This may be a little disturbing to those of us who simply refuse to break down and get a Facebook account like any normal human, but in times of disaster, those people will probably be evolutionarily dismissed from our social construct anyway. Because it turns out that a whole 35 percent of us would post a request for help via Facebook if we couldn’t call 9-1-1. Status update: I’ve fallen and I can’t get up! (Also: I just ate a banana! Now I’m going to take a nap!)
In fairness, that 35 percent would post said request on a response agency’s Facebook page and not just on their own personal page — but they’d have to find and friend them first, of course. Meanwhile, 28 percent of savvy social-media-ites would send a Twitter message to responders.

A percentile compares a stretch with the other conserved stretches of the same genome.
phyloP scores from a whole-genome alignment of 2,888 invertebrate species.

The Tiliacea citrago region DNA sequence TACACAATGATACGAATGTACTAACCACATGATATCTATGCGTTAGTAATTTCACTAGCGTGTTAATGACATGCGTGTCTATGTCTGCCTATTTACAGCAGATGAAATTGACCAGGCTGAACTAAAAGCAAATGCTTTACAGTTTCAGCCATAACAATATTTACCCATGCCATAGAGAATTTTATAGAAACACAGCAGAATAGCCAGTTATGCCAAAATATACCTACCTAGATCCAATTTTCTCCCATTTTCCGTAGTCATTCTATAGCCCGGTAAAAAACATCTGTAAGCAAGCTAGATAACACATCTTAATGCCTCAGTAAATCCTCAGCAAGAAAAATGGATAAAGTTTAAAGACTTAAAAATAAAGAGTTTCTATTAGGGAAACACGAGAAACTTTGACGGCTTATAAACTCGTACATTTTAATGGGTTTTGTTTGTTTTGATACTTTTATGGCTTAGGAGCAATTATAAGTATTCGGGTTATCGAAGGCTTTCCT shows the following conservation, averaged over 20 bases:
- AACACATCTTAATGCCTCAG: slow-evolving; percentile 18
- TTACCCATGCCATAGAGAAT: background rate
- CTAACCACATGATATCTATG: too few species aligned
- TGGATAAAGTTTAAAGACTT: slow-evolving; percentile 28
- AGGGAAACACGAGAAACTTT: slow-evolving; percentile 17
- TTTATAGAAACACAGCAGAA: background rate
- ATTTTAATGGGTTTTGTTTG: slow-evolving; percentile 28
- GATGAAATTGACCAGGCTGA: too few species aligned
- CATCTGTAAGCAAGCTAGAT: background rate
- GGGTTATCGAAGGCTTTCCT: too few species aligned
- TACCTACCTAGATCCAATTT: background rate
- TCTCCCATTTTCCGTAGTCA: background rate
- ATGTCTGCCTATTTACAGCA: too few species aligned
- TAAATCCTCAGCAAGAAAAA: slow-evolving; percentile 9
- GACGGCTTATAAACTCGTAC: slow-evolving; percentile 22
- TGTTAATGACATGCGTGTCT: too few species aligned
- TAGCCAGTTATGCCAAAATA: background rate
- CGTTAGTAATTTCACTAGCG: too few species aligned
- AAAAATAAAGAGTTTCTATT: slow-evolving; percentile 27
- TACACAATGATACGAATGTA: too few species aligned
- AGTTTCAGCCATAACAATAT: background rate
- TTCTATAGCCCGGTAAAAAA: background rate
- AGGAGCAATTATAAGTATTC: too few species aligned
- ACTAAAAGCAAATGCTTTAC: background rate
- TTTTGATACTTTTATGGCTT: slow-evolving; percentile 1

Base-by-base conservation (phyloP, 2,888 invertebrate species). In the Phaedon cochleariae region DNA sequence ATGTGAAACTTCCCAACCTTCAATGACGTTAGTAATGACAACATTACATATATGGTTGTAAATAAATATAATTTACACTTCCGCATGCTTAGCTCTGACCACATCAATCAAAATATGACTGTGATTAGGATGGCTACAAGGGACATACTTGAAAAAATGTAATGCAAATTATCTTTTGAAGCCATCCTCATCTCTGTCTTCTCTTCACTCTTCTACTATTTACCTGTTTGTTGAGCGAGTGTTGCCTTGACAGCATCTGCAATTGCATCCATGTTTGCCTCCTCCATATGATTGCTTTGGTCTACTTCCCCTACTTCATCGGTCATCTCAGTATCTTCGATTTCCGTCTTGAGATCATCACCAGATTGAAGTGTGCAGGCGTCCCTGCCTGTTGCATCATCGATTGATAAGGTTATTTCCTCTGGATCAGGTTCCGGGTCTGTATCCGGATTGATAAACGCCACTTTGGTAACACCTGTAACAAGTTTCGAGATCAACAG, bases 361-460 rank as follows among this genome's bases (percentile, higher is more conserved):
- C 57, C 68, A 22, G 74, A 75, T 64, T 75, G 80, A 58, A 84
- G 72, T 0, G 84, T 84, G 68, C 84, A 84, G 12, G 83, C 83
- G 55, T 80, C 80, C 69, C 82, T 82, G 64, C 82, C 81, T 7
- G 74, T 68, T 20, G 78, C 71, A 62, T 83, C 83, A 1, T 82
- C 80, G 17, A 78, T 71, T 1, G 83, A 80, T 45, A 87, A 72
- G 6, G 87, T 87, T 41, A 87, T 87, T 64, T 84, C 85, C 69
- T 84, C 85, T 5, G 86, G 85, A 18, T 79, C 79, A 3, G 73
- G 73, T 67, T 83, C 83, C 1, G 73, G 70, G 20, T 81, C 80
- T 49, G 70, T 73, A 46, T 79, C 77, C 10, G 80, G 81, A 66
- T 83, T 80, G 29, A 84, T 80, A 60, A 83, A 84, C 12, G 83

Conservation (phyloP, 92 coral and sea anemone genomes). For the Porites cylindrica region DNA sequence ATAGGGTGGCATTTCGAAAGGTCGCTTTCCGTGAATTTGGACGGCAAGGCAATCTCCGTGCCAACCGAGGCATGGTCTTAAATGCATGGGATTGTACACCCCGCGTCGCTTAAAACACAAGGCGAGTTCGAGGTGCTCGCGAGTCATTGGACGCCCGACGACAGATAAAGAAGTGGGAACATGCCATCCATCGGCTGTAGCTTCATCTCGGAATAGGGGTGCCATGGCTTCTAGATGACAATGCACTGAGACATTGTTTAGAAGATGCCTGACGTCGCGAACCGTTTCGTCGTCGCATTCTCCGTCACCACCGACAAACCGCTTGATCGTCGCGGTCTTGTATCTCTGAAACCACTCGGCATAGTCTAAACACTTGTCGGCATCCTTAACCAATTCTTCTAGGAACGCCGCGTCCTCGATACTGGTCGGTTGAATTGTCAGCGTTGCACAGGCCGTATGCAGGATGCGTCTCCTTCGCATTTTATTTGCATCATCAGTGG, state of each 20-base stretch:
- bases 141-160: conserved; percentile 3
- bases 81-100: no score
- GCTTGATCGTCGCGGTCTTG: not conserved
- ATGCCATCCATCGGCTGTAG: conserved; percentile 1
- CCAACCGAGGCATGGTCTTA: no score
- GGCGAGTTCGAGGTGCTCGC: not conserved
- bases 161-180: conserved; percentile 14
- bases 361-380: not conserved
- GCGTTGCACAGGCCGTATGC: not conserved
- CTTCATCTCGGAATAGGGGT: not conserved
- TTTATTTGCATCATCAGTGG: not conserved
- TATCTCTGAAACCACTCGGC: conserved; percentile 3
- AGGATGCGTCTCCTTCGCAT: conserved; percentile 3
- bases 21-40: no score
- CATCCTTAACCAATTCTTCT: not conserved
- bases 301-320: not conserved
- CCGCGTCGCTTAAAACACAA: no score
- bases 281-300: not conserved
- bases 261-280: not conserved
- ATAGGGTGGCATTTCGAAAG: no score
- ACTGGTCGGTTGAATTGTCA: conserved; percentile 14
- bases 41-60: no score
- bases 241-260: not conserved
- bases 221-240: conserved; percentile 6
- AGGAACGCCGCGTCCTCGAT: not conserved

Pretty much everyone (70 percent) thought that emergency responders should monitor social media sites. Which a lot of them do: According to an April report from the Fels Institute, 50 percent of city governments are on Facebook, and 56 percent are on Twitter.
Paired with this morning’s post about love in the time of Internet, this finding seems to present solid evidence that the Internet is here, people, and finally an actual, real part of everyday life instead of something we just read about in our sci-fi paperbacks. AOL email account holders, take note.